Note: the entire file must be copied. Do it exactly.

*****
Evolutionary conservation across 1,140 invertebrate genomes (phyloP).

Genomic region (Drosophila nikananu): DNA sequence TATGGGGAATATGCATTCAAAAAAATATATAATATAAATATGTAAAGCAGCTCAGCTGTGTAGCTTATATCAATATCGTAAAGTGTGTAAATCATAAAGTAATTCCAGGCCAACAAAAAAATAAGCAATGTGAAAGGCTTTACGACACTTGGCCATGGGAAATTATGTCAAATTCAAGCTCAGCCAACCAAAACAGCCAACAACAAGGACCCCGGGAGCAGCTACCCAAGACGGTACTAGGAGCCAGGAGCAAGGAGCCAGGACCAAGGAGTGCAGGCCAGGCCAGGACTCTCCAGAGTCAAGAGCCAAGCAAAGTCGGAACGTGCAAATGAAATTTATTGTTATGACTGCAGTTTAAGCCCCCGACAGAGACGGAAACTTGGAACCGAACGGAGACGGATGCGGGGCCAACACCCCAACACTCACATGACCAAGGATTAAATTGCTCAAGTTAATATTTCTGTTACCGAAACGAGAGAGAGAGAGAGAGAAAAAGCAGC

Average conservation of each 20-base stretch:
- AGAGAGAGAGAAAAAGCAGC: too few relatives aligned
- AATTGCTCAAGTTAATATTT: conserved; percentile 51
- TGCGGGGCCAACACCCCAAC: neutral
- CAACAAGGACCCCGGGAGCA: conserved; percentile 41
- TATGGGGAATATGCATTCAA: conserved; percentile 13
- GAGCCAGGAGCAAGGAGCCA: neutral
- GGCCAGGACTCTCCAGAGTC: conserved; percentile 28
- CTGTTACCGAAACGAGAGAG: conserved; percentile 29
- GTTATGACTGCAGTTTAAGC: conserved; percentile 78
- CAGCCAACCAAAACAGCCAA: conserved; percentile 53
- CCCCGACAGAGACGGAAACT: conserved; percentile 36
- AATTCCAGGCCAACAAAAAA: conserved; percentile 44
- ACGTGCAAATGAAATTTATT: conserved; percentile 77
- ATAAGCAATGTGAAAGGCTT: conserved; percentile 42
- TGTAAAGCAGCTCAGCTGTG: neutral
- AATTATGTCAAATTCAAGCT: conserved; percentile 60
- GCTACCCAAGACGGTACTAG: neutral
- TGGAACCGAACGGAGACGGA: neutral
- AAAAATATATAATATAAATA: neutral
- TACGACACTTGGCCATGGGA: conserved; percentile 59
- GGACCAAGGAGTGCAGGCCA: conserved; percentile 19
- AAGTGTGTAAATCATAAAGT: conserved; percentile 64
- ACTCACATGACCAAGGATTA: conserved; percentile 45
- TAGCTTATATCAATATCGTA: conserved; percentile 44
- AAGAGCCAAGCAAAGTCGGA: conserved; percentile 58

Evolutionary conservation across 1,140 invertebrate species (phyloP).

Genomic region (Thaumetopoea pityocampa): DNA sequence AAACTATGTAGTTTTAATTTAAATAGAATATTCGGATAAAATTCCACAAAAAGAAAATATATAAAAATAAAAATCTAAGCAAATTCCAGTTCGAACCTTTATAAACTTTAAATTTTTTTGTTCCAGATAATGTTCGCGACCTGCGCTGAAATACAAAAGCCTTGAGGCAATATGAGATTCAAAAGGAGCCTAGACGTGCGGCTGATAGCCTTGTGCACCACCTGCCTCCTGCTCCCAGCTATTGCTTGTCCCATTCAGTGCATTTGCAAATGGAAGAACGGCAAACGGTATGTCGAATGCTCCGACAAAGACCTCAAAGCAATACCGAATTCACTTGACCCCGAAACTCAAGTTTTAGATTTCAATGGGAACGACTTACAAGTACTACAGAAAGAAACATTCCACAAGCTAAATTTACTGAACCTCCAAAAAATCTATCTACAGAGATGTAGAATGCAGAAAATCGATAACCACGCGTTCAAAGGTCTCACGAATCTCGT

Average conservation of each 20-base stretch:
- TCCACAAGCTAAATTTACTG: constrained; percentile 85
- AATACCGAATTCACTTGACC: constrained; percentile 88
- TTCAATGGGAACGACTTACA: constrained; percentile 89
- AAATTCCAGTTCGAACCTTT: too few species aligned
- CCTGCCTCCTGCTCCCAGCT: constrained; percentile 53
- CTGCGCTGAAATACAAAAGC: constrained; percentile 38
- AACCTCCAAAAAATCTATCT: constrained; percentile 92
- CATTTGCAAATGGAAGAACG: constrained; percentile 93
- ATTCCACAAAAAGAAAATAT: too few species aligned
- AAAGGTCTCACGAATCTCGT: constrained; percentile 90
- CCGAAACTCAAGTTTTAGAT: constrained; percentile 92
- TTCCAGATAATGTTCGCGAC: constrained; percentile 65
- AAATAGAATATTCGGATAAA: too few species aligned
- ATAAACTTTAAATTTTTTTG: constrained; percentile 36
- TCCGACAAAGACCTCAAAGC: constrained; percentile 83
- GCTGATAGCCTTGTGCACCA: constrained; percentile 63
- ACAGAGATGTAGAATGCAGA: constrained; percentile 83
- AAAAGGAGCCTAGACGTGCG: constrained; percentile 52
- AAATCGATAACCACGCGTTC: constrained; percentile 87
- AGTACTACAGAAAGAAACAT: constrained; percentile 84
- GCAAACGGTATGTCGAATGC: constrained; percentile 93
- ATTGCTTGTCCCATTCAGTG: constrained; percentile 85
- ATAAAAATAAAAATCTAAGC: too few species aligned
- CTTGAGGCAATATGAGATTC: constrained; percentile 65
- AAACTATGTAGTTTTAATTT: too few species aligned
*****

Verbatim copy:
Evolutionary conservation across 1,140 invertebrate genomes (phyloP).

Genomic region (Drosophila nikananu): DNA sequence TATGGGGAATATGCATTCAAAAAAATATATAATATAAATATGTAAAGCAGCTCAGCTGTGTAGCTTATATCAATATCGTAAAGTGTGTAAATCATAAAGTAATTCCAGGCCAACAAAAAAATAAGCAATGTGAAAGGCTTTACGACACTTGGCCATGGGAAATTATGTCAAATTCAAGCTCAGCCAACCAAAACAGCCAACAACAAGGACCCCGGGAGCAGCTACCCAAGACGGTACTAGGAGCCAGGAGCAAGGAGCCAGGACCAAGGAGTGCAGGCCAGGCCAGGACTCTCCAGAGTCAAGAGCCAAGCAAAGTCGGAACGTGCAAATGAAATTTATTGTTATGACTGCAGTTTAAGCCCCCGACAGAGACGGAAACTTGGAACCGAACGGAGACGGATGCGGGGCCAACACCCCAACACTCACATGACCAAGGATTAAATTGCTCAAGTTAATATTTCTGTTACCGAAACGAGAGAGAGAGAGAGAGAAAAAGCAGC

Average conservation of each 20-base stretch:
- AGAGAGAGAGAAAAAGCAGC: too few relatives aligned
- AATTGCTCAAGTTAATATTT: conserved; percentile 51
- TGCGGGGCCAACACCCCAAC: neutral
- CAACAAGGACCCCGGGAGCA: conserved; percentile 41
- TATGGGGAATATGCATTCAA: conserved; percentile 13
- GAGCCAGGAGCAAGGAGCCA: neutral
- GGCCAGGACTCTCCAGAGTC: conserved; percentile 28
- CTGTTACCGAAACGAGAGAG: conserved; percentile 29
- GTTATGACTGCAGTTTAAGC: conserved; percentile 78
- CAGCCAACCAAAACAGCCAA: conserved; percentile 53
- CCCCGACAGAGACGGAAACT: conserved; percentile 36
- AATTCCAGGCCAACAAAAAA: conserved; percentile 44
- ACGTGCAAATGAAATTTATT: conserved; percentile 77
- ATAAGCAATGTGAAAGGCTT: conserved; percentile 42
- TGTAAAGCAGCTCAGCTGTG: neutral
- AATTATGTCAAATTCAAGCT: conserved; percentile 60
- GCTACCCAAGACGGTACTAG: neutral
- TGGAACCGAACGGAGACGGA: neutral
- AAAAATATATAATATAAATA: neutral
- TACGACACTTGGCCATGGGA: conserved; percentile 59
- GGACCAAGGAGTGCAGGCCA: conserved; percentile 19
- AAGTGTGTAAATCATAAAGT: conserved; percentile 64
- ACTCACATGACCAAGGATTA: conserved; percentile 45
- TAGCTTATATCAATATCGTA: conserved; percentile 44
- AAGAGCCAAGCAAAGTCGGA: conserved; percentile 58

Evolutionary conservation across 1,140 invertebrate species (phyloP).

Genomic region (Thaumetopoea pityocampa): DNA sequence AAACTATGTAGTTTTAATTTAAATAGAATATTCGGATAAAATTCCACAAAAAGAAAATATATAAAAATAAAAATCTAAGCAAATTCCAGTTCGAACCTTTATAAACTTTAAATTTTTTTGTTCCAGATAATGTTCGCGACCTGCGCTGAAATACAAAAGCCTTGAGGCAATATGAGATTCAAAAGGAGCCTAGACGTGCGGCTGATAGCCTTGTGCACCACCTGCCTCCTGCTCCCAGCTATTGCTTGTCCCATTCAGTGCATTTGCAAATGGAAGAACGGCAAACGGTATGTCGAATGCTCCGACAAAGACCTCAAAGCAATACCGAATTCACTTGACCCCGAAACTCAAGTTTTAGATTTCAATGGGAACGACTTACAAGTACTACAGAAAGAAACATTCCACAAGCTAAATTTACTGAACCTCCAAAAAATCTATCTACAGAGATGTAGAATGCAGAAAATCGATAACCACGCGTTCAAAGGTCTCACGAATCTCGT

Average conservation of each 20-base stretch:
- TCCACAAGCTAAATTTACTG: constrained; percentile 85
- AATACCGAATTCACTTGACC: constrained; percentile 88
- TTCAATGGGAACGACTTACA: constrained; percentile 89
- AAATTCCAGTTCGAACCTTT: too few species aligned
- CCTGCCTCCTGCTCCCAGCT: constrained; percentile 53
- CTGCGCTGAAATACAAAAGC: constrained; percentile 38
- AACCTCCAAAAAATCTATCT: constrained; percentile 92
- CATTTGCAAATGGAAGAACG: constrained; percentile 93
- ATTCCACAAAAAGAAAATAT: too few species aligned
- AAAGGTCTCACGAATCTCGT: constrained; percentile 90
- CCGAAACTCAAGTTTTAGAT: constrained; percentile 92
- TTCCAGATAATGTTCGCGAC: constrained; percentile 65
- AAATAGAATATTCGGATAAA: too few species aligned
- ATAAACTTTAAATTTTTTTG: constrained; percentile 36
- TCCGACAAAGACCTCAAAGC: constrained; percentile 83
- GCTGATAGCCTTGTGCACCA: constrained; percentile 63
- ACAGAGATGTAGAATGCAGA: constrained; percentile 83
- AAAAGGAGCCTAGACGTGCG: constrained; percentile 52
- AAATCGATAACCACGCGTTC: constrained; percentile 87
- AGTACTACAGAAAGAAACAT: constrained; percentile 84
- GCAAACGGTATGTCGAATGC: constrained; percentile 93
- ATTGCTTGTCCCATTCAGTG: constrained; percentile 85
- ATAAAAATAAAAATCTAAGC: too few species aligned
- CTTGAGGCAATATGAGATTC: constrained; percentile 65
- AAACTATGTAGTTTTAATTT: too few species aligned